Top five Sparkling wine facts

Impress your friends at your next black-tie event with some Sparkling trivia!

Impress your friends at your next black-tie event with some Sparkling trivia! Photo: Wine Selectors

With its rich history and elevated station in the world of wine, Sparkling enjoys a certain aura of mystery and romance.

Here are some of our favourite facts about this timelessly delightful style.


Did you know that Champagne first came about by accident? The first sparkling Champagne seems to have been invented by Benedictine monks around 1531, when they mistakenly bottled a wine before its initial fermentation ended.

Dom Perignon was in fact originally instructed by his Abbey superiors to solve the problem of bubbles, as they were considered a fault in the wine – poor-quality glass meant such pressure resulted in bottles exploding – sometimes causing a chain reaction of cellar explosions, leading to the product being called “the devil’s wine”.


One woman above all others is responsible for making Champagne the luxury product it is today.

When she became a widow in 1805, the then 27-year-old Madame Clicquot (also known as Widow (‘Veuve’) Clicquot or “the Grande Dame of Champagne”, took charge of her father-in-law’s business, and in the process changed the world of wine forever.

Not only did she pioneer a new technique that lead to extraordinary improvements in Champagne, known as riddling, she worked tirelessly to promote and popularise it.

House of Arras makes Sparkling in the ‘Méthode Traditionelle’ style, first pioneered in Champagne. Photo: Wine Selectors


Sparkling wine is produced through two fermentations. With the traditional method (known in France as Méthode Champenoise), the secondary fermentation happens within the bottle as the wine ages, when added yeast converts sugar to alcohol and releases carbon dioxide – the bubbles in bubbly.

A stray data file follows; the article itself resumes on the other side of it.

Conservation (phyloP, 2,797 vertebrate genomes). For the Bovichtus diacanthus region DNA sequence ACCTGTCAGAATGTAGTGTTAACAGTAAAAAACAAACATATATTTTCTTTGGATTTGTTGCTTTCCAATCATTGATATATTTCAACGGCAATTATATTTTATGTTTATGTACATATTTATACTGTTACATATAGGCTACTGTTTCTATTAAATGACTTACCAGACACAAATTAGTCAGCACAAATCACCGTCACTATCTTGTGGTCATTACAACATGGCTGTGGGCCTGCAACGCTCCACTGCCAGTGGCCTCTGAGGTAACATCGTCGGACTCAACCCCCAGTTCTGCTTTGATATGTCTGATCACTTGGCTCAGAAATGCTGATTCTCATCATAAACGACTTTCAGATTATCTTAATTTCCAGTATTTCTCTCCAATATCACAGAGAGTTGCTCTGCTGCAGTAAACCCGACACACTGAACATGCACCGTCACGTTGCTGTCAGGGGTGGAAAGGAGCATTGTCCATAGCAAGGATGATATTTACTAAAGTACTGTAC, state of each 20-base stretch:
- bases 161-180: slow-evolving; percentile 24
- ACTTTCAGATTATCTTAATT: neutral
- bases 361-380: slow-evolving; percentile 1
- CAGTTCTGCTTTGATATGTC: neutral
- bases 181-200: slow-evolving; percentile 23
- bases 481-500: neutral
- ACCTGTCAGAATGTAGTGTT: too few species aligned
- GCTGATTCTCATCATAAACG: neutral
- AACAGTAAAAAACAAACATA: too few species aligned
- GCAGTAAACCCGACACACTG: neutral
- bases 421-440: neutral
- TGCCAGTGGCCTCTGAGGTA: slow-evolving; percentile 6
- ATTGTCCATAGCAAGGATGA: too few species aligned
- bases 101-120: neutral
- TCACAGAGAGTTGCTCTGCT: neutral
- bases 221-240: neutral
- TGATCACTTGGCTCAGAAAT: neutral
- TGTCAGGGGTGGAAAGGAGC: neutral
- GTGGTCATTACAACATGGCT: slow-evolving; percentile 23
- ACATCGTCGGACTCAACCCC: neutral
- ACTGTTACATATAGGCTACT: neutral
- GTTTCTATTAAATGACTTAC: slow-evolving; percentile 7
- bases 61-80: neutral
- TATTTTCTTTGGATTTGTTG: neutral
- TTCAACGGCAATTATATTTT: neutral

Finally, spent yeast is removed and a ‘dosage’ (a mixture of sugar and wine called liqueur d’expedition) is added.

Brut-style Champagne or Sparkling is created when this mixture only contains a small amount of sugar.


It may seem like Sparkling wines are to be reserved for special occasions, but let’s be honest – Sparkling is so delicious it would be a shame not to enjoy it whenever the mood strikes, rather than restrict it to parties and toasts.

Especially when you consider the diversity that the style offers.

Sparkling can be made from several grape varieties, resulting in everything from Sparkling whites to Sparkling reds and even Sparkling Rosé. There are almost endless opportunities for you to find a favourite.


If you want to sip Sparkling the old-fashioned way, pour a small amount into a rounded coupe glass rather than filling a tall flute – it is this style of glass that was allegedly modelled on the left breast of the Madame de Pompadour.

Bubbles will escape more quickly, and better reveal the palate of the wine.

Flutes on the other hand are designed to encourage the flow of bubbles, and concentrate the aromas.

Whichever style of glass you choose to use, always hold it by the stem to ensure your Sparkling stays cool.

So there you have it – not only is Sparkling wine utterly intriguing to the tastebuds, it also has a history as tantalising to match. Cheers to that, we say.

This month from Wine Cellar

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